How To Avoid a Marathon Car Deal | Edmunds

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How To Avoid a Marathon Car Deal

Tips To Help You Buy Your New Car in a Flash


When you're shopping for a car, the experience you have at a dealership can make all the difference. Edmunds.com Senior Editor Matt Jones worked for 12 years as a car salesman, Internet sales manager, finance manager and sales manager. He now works for Edmunds, highlighting dealerships and car-selling best practices that make car shopping easy and enjoyable. Got an innovative dealership story to share? Contact him: matthewj (at) edmunds.com.

Today is the day, and you're ready to go. It's time to get your new car.

You've read our articles about how to speed up a deal. You've called ahead to the dealership and set up an appointment with a salesperson with whom you feel comfortable. You've even picked out a car from the dealer's online inventory and worked out the price of your new car. All that's left is to test-drive your soon-to-be new car and do the final purchase paperwork.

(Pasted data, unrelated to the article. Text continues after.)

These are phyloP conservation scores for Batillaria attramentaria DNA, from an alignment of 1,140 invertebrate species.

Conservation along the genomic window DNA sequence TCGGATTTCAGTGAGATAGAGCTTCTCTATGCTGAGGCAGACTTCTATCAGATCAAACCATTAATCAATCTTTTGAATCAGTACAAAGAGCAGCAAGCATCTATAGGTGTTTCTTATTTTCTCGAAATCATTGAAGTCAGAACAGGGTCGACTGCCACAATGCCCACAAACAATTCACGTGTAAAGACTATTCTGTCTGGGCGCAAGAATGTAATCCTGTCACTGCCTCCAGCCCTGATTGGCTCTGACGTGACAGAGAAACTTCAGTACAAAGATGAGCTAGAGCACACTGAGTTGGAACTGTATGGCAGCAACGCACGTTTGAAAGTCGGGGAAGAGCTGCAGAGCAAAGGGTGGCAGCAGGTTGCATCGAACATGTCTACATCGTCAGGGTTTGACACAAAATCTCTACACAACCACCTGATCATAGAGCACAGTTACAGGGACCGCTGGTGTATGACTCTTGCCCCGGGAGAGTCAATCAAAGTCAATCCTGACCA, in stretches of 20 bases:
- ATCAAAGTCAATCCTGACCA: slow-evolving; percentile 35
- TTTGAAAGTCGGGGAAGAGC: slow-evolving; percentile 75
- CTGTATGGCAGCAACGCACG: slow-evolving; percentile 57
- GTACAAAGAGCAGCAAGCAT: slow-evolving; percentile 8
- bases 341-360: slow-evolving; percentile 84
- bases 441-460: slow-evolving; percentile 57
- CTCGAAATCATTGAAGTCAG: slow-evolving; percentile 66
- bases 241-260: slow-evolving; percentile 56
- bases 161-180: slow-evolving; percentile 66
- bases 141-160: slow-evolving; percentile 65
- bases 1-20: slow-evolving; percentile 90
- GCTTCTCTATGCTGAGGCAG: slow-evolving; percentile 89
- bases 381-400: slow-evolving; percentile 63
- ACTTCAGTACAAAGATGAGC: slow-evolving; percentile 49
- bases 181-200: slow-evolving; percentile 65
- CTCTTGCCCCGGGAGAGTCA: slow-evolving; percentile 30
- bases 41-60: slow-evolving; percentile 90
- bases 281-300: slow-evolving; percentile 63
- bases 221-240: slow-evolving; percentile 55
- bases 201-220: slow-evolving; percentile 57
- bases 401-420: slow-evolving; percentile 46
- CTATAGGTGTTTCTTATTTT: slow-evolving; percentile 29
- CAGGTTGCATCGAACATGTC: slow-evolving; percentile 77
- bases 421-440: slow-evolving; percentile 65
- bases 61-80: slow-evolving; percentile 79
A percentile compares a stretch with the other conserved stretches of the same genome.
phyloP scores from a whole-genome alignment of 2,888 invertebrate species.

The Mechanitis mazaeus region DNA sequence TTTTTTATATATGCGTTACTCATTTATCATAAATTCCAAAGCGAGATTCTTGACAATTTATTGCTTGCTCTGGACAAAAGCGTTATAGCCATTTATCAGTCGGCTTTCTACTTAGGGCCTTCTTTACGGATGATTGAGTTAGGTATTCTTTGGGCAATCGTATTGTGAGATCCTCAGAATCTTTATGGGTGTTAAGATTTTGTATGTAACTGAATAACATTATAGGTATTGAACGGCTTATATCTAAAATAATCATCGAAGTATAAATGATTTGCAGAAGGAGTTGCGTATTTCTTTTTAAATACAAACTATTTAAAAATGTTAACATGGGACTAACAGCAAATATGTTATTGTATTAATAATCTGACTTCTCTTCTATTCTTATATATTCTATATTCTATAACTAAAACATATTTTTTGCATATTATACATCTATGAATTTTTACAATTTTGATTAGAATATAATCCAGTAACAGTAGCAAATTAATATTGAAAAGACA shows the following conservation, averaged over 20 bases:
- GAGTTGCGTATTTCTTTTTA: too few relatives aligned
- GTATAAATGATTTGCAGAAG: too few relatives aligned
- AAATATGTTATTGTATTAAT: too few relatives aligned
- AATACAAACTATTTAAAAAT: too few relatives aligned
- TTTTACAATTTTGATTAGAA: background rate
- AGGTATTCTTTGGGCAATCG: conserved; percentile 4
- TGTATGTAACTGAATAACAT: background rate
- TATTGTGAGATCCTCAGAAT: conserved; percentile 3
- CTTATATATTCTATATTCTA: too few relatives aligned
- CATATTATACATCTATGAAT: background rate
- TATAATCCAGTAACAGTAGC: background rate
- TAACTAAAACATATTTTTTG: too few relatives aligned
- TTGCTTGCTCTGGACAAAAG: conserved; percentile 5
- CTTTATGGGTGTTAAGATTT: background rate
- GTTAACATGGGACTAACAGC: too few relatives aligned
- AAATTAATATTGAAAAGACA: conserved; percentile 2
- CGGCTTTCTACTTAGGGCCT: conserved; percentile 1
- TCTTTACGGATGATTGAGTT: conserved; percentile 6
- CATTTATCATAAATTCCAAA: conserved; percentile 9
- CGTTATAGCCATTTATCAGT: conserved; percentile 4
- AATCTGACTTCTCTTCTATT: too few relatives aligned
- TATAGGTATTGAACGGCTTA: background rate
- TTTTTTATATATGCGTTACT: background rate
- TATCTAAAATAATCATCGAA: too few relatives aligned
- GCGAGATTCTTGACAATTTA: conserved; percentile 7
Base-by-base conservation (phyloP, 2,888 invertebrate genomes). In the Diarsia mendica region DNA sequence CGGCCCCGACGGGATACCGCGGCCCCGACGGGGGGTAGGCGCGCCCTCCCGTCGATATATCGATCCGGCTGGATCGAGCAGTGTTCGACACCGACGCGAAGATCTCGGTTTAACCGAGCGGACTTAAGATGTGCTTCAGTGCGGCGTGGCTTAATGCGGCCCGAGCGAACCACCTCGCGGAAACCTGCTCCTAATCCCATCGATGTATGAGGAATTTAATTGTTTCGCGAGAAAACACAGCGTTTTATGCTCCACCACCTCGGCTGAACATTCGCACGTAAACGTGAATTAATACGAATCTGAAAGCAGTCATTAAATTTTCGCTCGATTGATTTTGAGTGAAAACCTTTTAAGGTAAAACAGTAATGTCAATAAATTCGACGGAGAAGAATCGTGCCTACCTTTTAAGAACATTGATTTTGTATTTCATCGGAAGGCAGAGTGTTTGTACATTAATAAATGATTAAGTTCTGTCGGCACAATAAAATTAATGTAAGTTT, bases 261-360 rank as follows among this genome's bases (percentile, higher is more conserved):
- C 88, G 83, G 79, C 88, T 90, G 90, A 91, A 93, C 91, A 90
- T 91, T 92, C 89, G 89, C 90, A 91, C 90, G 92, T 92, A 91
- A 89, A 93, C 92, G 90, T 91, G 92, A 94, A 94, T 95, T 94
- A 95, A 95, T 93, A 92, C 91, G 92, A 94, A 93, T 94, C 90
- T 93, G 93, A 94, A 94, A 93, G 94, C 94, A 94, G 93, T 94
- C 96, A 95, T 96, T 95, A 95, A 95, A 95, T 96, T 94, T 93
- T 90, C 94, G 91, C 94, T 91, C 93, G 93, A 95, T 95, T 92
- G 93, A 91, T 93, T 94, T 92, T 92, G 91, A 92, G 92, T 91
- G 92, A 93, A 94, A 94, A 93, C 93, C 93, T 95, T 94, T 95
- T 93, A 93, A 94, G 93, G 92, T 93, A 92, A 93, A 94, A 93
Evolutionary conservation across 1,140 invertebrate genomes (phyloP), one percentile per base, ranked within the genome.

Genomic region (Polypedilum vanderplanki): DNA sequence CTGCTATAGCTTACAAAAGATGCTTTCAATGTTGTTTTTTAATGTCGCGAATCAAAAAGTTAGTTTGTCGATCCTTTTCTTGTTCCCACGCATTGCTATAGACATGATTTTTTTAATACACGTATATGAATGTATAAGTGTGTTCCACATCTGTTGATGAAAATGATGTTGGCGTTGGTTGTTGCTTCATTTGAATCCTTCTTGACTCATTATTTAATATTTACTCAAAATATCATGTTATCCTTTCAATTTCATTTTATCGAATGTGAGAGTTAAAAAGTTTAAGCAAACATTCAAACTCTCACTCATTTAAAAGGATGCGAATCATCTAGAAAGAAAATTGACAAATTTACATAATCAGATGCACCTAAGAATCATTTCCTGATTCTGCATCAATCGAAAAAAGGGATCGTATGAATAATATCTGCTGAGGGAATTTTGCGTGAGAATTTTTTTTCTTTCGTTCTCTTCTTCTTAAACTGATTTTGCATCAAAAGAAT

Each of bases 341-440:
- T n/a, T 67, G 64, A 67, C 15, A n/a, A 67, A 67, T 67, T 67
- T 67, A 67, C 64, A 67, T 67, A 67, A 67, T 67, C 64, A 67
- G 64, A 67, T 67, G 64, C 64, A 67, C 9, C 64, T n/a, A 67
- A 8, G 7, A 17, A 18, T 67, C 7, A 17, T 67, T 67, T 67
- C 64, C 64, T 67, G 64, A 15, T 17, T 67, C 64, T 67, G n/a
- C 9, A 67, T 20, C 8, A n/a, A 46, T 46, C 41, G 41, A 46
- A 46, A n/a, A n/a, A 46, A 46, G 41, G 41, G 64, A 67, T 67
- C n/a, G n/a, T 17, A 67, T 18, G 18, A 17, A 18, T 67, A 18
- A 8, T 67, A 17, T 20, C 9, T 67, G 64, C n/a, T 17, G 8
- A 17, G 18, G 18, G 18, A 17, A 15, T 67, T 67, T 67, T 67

But you've heard that deals can still take hours to finish, even when the negotiations are done over the phone or online. How can you avoid getting trapped in a multi-hour, marathon deal? Here are a few tips that will keep your time in the dealership to a minimum. In fact, if you use all these tips, you'll save two hours or more.

Have Your Paperwork Ready
It's easy enough to blame the dealership for an extra-long sales process. However, car buyers themselves are often the main ingredient in a slow-paced deal. The reason is simple: Buyers arrive at the dealership unprepared. The first tip for a speedy sales process is to go to the dealership with the right paperwork in hand.

You'll likely need your driver license, auto insurance card, down payment and your trade-in's pink slip or payoff information in order to make a deal. Make sure the paperwork you take to the dealership is current.